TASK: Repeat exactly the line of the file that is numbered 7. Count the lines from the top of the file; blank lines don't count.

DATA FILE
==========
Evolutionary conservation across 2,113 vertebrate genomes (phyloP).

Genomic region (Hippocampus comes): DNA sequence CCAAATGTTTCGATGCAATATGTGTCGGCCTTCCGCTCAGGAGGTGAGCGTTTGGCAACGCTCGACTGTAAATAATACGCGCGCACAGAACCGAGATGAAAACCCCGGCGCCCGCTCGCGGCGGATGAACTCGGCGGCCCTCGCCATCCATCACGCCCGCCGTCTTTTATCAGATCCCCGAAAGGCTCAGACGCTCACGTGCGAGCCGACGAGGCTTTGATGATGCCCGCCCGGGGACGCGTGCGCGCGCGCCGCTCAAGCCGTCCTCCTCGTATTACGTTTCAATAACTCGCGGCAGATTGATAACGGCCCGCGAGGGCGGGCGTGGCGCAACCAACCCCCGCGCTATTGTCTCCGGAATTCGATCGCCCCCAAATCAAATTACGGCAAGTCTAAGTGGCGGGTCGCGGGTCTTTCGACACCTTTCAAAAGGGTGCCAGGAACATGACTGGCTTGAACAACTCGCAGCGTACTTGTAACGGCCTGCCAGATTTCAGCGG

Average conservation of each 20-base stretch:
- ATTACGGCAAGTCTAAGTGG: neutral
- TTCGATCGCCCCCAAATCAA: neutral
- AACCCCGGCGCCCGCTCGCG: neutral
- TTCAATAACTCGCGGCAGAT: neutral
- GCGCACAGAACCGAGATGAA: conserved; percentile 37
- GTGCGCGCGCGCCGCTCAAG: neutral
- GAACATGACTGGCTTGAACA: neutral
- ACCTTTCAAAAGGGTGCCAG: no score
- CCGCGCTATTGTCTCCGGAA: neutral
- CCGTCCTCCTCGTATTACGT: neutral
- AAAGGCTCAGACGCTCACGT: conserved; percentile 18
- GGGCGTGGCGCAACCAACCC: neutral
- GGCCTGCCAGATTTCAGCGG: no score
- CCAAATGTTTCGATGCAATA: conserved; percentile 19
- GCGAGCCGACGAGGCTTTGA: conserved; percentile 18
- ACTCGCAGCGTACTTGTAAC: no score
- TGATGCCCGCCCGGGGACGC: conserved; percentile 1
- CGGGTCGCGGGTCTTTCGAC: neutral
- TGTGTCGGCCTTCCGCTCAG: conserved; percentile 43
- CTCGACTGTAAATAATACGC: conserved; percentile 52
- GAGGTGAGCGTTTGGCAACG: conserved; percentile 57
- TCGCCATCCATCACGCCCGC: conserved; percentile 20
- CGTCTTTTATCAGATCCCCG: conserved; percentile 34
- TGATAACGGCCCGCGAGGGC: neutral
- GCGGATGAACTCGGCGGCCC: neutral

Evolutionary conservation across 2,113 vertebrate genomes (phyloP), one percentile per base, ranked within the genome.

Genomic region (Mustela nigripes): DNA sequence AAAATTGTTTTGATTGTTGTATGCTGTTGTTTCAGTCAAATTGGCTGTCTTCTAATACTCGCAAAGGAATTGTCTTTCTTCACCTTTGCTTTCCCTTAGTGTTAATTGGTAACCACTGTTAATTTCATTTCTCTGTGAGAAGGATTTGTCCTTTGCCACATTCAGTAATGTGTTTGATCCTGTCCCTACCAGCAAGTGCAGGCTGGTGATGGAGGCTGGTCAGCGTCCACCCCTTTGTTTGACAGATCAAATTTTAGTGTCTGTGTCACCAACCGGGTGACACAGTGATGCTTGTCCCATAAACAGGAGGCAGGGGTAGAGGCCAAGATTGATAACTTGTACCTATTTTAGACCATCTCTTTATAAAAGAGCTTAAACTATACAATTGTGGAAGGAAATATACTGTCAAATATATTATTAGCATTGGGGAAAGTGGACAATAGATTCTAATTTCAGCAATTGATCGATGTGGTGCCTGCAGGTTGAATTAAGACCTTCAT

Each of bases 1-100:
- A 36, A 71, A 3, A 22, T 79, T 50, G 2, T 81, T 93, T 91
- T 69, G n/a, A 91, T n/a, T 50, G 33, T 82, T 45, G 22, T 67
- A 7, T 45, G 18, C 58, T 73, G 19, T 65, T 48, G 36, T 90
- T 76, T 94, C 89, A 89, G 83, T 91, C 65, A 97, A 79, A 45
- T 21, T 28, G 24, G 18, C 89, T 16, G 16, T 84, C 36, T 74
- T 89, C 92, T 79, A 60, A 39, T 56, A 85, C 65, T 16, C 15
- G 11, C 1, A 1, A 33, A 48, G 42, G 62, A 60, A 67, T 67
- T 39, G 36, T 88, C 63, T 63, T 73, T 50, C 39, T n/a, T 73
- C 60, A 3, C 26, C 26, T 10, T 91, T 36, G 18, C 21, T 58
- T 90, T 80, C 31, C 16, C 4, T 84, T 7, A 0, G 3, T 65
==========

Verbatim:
- TTCAATAACTCGCGGCAGAT: neutral